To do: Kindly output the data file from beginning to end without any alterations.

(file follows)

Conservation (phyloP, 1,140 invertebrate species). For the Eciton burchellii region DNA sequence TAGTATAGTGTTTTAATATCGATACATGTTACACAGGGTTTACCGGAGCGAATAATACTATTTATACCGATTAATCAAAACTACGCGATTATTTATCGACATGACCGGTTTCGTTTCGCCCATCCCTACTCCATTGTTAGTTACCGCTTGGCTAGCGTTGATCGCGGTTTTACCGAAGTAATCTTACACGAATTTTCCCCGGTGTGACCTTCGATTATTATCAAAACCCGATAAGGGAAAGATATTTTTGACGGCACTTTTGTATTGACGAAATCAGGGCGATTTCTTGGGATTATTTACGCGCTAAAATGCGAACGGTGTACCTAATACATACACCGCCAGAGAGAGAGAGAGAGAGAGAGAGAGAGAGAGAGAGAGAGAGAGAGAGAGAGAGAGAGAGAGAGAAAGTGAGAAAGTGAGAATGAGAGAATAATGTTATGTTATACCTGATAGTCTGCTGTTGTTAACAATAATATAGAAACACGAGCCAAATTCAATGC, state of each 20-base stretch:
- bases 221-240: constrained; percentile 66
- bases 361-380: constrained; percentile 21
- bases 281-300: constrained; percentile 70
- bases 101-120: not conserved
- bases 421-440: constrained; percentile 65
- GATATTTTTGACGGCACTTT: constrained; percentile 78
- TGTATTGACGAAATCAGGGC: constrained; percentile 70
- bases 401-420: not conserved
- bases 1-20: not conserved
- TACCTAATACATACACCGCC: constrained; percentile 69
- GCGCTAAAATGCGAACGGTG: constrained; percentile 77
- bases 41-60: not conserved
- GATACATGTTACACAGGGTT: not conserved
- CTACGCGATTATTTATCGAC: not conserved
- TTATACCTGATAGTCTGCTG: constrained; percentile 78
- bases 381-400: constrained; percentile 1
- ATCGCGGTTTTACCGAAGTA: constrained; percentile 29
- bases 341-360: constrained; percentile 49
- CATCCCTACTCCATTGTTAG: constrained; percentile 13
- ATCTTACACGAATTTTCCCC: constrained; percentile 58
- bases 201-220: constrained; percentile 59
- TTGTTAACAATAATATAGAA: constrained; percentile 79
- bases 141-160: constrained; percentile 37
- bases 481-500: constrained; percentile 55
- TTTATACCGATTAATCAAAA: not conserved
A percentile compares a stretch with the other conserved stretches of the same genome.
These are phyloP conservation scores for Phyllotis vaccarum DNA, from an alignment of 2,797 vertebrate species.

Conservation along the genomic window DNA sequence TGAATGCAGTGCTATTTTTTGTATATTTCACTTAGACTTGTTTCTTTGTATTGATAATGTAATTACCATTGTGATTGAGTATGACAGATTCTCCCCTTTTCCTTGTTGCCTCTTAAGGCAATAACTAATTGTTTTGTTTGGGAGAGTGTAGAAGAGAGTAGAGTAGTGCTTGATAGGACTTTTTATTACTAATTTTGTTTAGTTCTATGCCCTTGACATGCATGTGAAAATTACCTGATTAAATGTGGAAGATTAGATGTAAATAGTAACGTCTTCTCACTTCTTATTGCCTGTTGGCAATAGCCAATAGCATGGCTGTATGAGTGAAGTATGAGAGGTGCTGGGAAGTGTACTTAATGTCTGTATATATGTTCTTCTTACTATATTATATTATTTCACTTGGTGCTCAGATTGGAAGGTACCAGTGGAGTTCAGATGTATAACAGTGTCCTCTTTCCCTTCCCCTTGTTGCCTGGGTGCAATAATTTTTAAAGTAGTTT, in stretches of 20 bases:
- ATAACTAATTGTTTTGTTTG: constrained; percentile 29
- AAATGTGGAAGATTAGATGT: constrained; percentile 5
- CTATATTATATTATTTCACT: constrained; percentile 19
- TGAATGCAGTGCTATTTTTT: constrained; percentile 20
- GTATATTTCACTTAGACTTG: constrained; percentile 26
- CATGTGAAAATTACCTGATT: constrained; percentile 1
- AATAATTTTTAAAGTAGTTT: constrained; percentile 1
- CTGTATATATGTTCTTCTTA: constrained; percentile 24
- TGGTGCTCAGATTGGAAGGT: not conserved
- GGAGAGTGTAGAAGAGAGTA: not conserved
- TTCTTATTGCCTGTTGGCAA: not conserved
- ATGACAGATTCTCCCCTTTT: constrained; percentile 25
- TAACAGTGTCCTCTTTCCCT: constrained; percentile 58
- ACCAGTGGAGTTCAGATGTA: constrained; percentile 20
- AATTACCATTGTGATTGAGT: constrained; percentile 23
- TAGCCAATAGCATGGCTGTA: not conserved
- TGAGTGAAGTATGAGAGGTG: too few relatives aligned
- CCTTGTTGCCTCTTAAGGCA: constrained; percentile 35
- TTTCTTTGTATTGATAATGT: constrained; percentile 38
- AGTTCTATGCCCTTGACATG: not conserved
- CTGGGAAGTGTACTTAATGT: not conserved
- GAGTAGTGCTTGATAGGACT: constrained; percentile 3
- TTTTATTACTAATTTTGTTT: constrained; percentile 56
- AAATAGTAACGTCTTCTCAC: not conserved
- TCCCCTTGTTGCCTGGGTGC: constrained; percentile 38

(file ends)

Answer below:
Conservation (phyloP, 1,140 invertebrate species). For the Eciton burchellii region DNA sequence TAGTATAGTGTTTTAATATCGATACATGTTACACAGGGTTTACCGGAGCGAATAATACTATTTATACCGATTAATCAAAACTACGCGATTATTTATCGACATGACCGGTTTCGTTTCGCCCATCCCTACTCCATTGTTAGTTACCGCTTGGCTAGCGTTGATCGCGGTTTTACCGAAGTAATCTTACACGAATTTTCCCCGGTGTGACCTTCGATTATTATCAAAACCCGATAAGGGAAAGATATTTTTGACGGCACTTTTGTATTGACGAAATCAGGGCGATTTCTTGGGATTATTTACGCGCTAAAATGCGAACGGTGTACCTAATACATACACCGCCAGAGAGAGAGAGAGAGAGAGAGAGAGAGAGAGAGAGAGAGAGAGAGAGAGAGAGAGAGAGAGAGAAAGTGAGAAAGTGAGAATGAGAGAATAATGTTATGTTATACCTGATAGTCTGCTGTTGTTAACAATAATATAGAAACACGAGCCAAATTCAATGC, state of each 20-base stretch:
- bases 221-240: constrained; percentile 66
- bases 361-380: constrained; percentile 21
- bases 281-300: constrained; percentile 70
- bases 101-120: not conserved
- bases 421-440: constrained; percentile 65
- GATATTTTTGACGGCACTTT: constrained; percentile 78
- TGTATTGACGAAATCAGGGC: constrained; percentile 70
- bases 401-420: not conserved
- bases 1-20: not conserved
- TACCTAATACATACACCGCC: constrained; percentile 69
- GCGCTAAAATGCGAACGGTG: constrained; percentile 77
- bases 41-60: not conserved
- GATACATGTTACACAGGGTT: not conserved
- CTACGCGATTATTTATCGAC: not conserved
- TTATACCTGATAGTCTGCTG: constrained; percentile 78
- bases 381-400: constrained; percentile 1
- ATCGCGGTTTTACCGAAGTA: constrained; percentile 29
- bases 341-360: constrained; percentile 49
- CATCCCTACTCCATTGTTAG: constrained; percentile 13
- ATCTTACACGAATTTTCCCC: constrained; percentile 58
- bases 201-220: constrained; percentile 59
- TTGTTAACAATAATATAGAA: constrained; percentile 79
- bases 141-160: constrained; percentile 37
- bases 481-500: constrained; percentile 55
- TTTATACCGATTAATCAAAA: not conserved
A percentile compares a stretch with the other conserved stretches of the same genome.
These are phyloP conservation scores for Phyllotis vaccarum DNA, from an alignment of 2,797 vertebrate species.

Conservation along the genomic window DNA sequence TGAATGCAGTGCTATTTTTTGTATATTTCACTTAGACTTGTTTCTTTGTATTGATAATGTAATTACCATTGTGATTGAGTATGACAGATTCTCCCCTTTTCCTTGTTGCCTCTTAAGGCAATAACTAATTGTTTTGTTTGGGAGAGTGTAGAAGAGAGTAGAGTAGTGCTTGATAGGACTTTTTATTACTAATTTTGTTTAGTTCTATGCCCTTGACATGCATGTGAAAATTACCTGATTAAATGTGGAAGATTAGATGTAAATAGTAACGTCTTCTCACTTCTTATTGCCTGTTGGCAATAGCCAATAGCATGGCTGTATGAGTGAAGTATGAGAGGTGCTGGGAAGTGTACTTAATGTCTGTATATATGTTCTTCTTACTATATTATATTATTTCACTTGGTGCTCAGATTGGAAGGTACCAGTGGAGTTCAGATGTATAACAGTGTCCTCTTTCCCTTCCCCTTGTTGCCTGGGTGCAATAATTTTTAAAGTAGTTT, in stretches of 20 bases:
- ATAACTAATTGTTTTGTTTG: constrained; percentile 29
- AAATGTGGAAGATTAGATGT: constrained; percentile 5
- CTATATTATATTATTTCACT: constrained; percentile 19
- TGAATGCAGTGCTATTTTTT: constrained; percentile 20
- GTATATTTCACTTAGACTTG: constrained; percentile 26
- CATGTGAAAATTACCTGATT: constrained; percentile 1
- AATAATTTTTAAAGTAGTTT: constrained; percentile 1
- CTGTATATATGTTCTTCTTA: constrained; percentile 24
- TGGTGCTCAGATTGGAAGGT: not conserved
- GGAGAGTGTAGAAGAGAGTA: not conserved
- TTCTTATTGCCTGTTGGCAA: not conserved
- ATGACAGATTCTCCCCTTTT: constrained; percentile 25
- TAACAGTGTCCTCTTTCCCT: constrained; percentile 58
- ACCAGTGGAGTTCAGATGTA: constrained; percentile 20
- AATTACCATTGTGATTGAGT: constrained; percentile 23
- TAGCCAATAGCATGGCTGTA: not conserved
- TGAGTGAAGTATGAGAGGTG: too few relatives aligned
- CCTTGTTGCCTCTTAAGGCA: constrained; percentile 35
- TTTCTTTGTATTGATAATGT: constrained; percentile 38
- AGTTCTATGCCCTTGACATG: not conserved
- CTGGGAAGTGTACTTAATGT: not conserved
- GAGTAGTGCTTGATAGGACT: constrained; percentile 3
- TTTTATTACTAATTTTGTTT: constrained; percentile 56
- AAATAGTAACGTCTTCTCAC: not conserved
- TCCCCTTGTTGCCTGGGTGC: constrained; percentile 38